TV presenter Fearne Cotton shares inspirations behind new jewellery collection
'Most of us feel we're not worthy at some point... so a mantra on a necklace works'
She may have departed Celebrity Juice after 10 years as a team captain on the brilliantly bonkers panel show, but Fearne Cotton certainly isn't having a break.
As well as being mum to six-year-old Rex and four-year-old Honey (her children with husband Jesse Wood), writing a vegan cookbook and launching a jewellery collection (more on that later), Cotton's main focus is Happy Place, the podcast where she interviews famous folk about what brings them joy.
Don't expect to see Cotton's former comedy co-stars Holly Willoughby or Keith Lemon making an appearance on the show any time soon, however.
"At the moment, I'm getting a lot out of interviewing people that I don't know, I'm really enjoying putting those stories out there," the 38-year-old says.
"Billy Monger was on last week, who is this amazing racing driver who lost both his lower legs, and he's just incredible.
"I like going off on the unexpected routes, rather than the ones people might assume I would naturally gravitate towards. It's more of a challenge for me as well."
The other big creative challenge the presenter has enjoyed recently? Collaborating with jewellery designer Carrie Elizabeth on a collection for Notonthehighstreet, which is available now.
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The 31-piece range of pendant necklaces, delicate bracelets and stacking rings includes mantras that the mum-of-two says are meaningful in her life.
Ahead of the launch, we chatted to the stylish star about the collaboration, those all-important mantras and why her approach to fashion has changed...
How did the Notonthehighstreet collaboration come about?
"I've been a die-hard fan for a good decade.
"You know, just personally, using them to buy the majority of my Christmas and birthday presents, and then they approached me about this collaboration.
"I scoured through all of their amazing artisan jewellers and Carrie's stuff just leapt out to me.
"I thought, 'This is so up my street'. I was like, 'Right, I've got to work with her'."
What was the design process like for you?
"The main thing that was important to me was to add meaning to each piece of jewellery, and to make sure there was some depth to each piece.
"Then we started looking at stones, Carrie helped me select those that had special meanings behind them.
"From the very first meeting that I had with Carrie, we just clicked and it was so easy."
What are some of the mantras that you've used in the collection?
"There are a few key ones. So, one of the main ones is 'I'm enough'. Because I think most of us have imposter syndrome, or feel we're not worthy or whatever - everyone feels like that at some point.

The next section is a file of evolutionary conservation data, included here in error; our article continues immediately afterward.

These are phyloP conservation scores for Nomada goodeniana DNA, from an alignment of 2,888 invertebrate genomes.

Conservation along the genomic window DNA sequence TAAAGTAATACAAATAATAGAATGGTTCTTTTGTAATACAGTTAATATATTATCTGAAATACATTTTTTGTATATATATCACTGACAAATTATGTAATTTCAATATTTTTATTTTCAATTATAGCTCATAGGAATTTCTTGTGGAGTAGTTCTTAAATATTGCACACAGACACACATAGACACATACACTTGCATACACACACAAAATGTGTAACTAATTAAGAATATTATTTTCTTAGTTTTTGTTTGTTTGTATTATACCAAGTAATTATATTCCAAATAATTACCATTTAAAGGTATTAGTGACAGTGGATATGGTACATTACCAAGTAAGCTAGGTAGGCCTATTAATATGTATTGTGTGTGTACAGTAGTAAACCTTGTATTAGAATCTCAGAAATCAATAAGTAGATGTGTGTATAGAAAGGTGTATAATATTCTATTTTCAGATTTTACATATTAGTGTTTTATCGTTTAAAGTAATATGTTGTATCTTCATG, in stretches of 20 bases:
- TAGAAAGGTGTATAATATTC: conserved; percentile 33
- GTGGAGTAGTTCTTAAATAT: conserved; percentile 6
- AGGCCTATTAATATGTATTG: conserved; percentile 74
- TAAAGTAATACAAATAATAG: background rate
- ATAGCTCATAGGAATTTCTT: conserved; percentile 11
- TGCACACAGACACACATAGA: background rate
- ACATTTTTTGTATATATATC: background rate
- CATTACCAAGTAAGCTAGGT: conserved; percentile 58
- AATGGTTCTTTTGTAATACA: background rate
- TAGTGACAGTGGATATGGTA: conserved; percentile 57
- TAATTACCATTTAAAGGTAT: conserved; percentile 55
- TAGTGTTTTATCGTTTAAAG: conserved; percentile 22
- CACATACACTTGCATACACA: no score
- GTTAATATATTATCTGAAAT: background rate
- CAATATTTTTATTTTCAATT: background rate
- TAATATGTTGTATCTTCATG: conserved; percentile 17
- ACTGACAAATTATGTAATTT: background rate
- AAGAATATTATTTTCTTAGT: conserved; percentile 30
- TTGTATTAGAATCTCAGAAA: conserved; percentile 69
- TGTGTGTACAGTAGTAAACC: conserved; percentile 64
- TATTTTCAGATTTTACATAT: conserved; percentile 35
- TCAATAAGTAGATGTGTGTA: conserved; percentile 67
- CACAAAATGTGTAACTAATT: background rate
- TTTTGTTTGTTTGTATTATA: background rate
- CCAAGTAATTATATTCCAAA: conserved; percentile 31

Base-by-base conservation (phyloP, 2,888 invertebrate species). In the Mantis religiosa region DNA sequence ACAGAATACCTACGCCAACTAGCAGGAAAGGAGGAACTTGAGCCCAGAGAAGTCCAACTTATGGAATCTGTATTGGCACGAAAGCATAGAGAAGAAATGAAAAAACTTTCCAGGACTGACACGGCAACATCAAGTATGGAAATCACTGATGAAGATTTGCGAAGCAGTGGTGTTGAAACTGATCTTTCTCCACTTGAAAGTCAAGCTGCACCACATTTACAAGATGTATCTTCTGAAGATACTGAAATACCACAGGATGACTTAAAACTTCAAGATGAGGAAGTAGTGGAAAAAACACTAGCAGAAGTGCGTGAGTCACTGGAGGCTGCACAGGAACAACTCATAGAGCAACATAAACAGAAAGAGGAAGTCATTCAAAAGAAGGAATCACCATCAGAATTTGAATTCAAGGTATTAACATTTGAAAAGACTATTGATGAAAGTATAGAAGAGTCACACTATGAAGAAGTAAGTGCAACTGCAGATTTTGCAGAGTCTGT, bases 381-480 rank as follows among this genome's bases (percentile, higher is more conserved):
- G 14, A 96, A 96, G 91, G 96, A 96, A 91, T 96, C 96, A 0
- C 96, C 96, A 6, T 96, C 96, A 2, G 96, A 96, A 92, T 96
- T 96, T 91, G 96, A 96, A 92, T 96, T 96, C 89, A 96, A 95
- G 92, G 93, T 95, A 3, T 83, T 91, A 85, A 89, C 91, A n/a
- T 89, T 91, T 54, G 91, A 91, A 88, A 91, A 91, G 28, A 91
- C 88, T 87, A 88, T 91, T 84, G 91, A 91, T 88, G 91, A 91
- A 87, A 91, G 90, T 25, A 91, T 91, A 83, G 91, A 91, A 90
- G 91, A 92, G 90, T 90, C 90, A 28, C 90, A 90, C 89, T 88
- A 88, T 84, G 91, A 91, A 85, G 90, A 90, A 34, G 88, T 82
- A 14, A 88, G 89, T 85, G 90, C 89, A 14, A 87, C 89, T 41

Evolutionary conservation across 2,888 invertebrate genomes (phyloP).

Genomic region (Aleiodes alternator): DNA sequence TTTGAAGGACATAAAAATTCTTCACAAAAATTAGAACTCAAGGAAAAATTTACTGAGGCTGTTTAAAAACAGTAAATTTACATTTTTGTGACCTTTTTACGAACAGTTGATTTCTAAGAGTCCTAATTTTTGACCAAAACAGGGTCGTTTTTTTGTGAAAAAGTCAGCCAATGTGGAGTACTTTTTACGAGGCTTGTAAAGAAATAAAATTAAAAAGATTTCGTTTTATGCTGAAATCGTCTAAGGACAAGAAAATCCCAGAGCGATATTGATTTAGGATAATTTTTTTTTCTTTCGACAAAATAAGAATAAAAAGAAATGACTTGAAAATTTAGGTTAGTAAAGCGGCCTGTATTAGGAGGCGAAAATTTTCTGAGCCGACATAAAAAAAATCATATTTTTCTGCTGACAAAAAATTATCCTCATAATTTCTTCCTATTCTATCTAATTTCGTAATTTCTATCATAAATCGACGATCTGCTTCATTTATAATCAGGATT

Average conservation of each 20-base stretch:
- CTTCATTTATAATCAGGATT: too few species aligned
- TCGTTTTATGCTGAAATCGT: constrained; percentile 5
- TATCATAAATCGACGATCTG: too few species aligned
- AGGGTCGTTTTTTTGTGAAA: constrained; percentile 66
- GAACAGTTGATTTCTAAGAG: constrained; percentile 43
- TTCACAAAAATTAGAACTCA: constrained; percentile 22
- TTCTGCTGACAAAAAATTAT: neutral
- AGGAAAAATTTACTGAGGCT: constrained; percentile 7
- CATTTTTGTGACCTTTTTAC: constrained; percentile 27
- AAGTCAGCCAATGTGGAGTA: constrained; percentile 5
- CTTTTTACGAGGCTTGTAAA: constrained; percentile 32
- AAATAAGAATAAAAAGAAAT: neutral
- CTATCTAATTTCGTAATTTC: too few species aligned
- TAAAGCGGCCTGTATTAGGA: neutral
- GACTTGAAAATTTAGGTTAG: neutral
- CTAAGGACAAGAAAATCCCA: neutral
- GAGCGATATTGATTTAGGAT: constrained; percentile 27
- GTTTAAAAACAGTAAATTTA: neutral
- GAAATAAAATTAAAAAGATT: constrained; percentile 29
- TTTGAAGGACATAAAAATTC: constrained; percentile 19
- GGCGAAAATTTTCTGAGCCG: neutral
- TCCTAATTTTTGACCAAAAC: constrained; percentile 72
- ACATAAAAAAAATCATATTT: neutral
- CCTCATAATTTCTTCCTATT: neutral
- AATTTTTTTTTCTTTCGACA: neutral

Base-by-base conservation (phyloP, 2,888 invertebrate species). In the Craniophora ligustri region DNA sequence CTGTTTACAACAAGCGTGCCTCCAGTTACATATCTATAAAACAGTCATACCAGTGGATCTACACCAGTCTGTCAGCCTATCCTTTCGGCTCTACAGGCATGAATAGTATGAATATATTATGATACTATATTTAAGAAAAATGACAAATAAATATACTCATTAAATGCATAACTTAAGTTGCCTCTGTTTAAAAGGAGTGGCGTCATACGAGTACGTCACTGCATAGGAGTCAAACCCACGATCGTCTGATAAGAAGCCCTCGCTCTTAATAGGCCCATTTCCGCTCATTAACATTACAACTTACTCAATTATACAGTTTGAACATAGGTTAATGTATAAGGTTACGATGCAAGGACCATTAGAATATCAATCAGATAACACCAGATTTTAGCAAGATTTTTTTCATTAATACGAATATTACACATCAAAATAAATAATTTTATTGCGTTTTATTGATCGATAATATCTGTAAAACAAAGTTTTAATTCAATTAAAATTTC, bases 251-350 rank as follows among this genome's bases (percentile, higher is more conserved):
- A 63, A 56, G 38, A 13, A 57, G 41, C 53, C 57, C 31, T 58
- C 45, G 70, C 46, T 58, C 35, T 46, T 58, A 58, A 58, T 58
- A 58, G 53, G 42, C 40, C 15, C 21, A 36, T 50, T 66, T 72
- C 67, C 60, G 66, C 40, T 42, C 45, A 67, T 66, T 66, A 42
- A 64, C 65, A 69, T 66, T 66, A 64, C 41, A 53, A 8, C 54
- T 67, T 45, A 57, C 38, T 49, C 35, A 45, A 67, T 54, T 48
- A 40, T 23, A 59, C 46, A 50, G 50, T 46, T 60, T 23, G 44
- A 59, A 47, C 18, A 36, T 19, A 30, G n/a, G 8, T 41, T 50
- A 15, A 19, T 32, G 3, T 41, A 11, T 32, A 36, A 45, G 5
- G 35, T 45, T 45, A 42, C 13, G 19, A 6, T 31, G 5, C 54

"There's another piece that is a compass on a locket and that says, 'It's okay to feel lost'.
"And then there's a little necklace that says 'happy' because that's obviously just a very clear, nod to (my podcast) Happy Place."
The mantra 'I'm enough' relates to one of your book titles (Quiet: Silencing the Chatter and Believing That You're Good Enough), why is that phrase so important to you?
"It's definitely something I have to lock into, especially at work.
"I do have to have a little word with myself before stuff like going on live radio or TV.
"I think people make such assumptions - and don't get me wrong, some days, I do feel really confident at ease with what I'm doing - but I think I still get a pang of 'Oh my God', because I care so much about it.
"So yeah, I think mantras play a big part in a lot of the work that I do."
You've done quite a few fashion collaborations now, could you see yourself starting your own brand?
"I don't know. I think over the years, I've just changed my mind on how I do things, and also how I shop.
"I'm trying to buy a lot more secondhand vintage clothing or just wear stuff I already have. I'm trying not to buy new leather.
"I'm just being a little bit more conscious about how much I consume, and why, so I don't know if that's necessarily something I would aim to do."
Has your style changed since becoming a mum?
"No, I don't think that's had any bearing on it at all, I don't think you have to start dressing like a mum and wearing Breton stripe tops and jeans!
"But I think I'm more confident in my late 30s versus my early 20s, when I was much more unaware of what made me feel good."
Do you buy from sustainable brands for your kids?
"It's harder because, you know, I've got two kids and they're growing so quickly and also, they get food and all sorts all down their clothes - you cannot recover from some of the stains.
"So, I do buy them quite a bit of stuff.
"But for me personally, I'm at a point in my life where less is more, and I don't like excessive stuff.
"I do big charity shop clear-outs probably once a month, get rid of loads of stuff and just keep everything in life a bit simple."